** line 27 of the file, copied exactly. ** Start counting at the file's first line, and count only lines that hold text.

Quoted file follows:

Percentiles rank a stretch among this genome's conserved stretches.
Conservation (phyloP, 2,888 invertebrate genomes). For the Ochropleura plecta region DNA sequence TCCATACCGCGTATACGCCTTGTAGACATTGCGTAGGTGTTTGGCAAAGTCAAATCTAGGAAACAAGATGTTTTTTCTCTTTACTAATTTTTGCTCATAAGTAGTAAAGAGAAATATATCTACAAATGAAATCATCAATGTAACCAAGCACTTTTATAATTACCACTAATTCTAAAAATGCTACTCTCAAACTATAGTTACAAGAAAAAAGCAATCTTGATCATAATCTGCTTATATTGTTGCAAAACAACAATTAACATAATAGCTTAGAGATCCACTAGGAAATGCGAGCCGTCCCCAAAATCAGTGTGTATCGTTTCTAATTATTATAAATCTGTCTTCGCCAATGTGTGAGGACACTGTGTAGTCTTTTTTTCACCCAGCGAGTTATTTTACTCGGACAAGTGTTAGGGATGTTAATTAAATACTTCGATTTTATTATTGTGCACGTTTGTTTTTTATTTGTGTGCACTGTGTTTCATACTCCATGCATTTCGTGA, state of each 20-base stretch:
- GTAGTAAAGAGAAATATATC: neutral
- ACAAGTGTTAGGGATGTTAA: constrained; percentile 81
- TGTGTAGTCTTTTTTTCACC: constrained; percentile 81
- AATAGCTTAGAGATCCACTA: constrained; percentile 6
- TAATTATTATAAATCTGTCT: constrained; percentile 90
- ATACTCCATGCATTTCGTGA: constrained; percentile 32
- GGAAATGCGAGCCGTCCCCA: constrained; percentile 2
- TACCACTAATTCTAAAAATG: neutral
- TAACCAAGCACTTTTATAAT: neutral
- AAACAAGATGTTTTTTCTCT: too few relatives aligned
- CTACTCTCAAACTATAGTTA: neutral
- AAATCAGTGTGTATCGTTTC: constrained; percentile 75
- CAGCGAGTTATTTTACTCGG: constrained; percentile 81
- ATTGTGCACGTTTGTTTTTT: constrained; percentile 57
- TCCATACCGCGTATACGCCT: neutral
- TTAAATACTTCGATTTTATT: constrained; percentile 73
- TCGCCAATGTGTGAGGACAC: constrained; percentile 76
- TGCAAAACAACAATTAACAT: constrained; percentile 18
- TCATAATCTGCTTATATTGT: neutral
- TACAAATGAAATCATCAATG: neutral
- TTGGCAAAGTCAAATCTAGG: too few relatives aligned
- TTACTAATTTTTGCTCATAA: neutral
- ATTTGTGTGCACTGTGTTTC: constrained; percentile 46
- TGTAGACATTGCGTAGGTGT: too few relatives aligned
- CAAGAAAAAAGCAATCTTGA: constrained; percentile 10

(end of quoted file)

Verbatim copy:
- CAAGAAAAAAGCAATCTTGA: constrained; percentile 10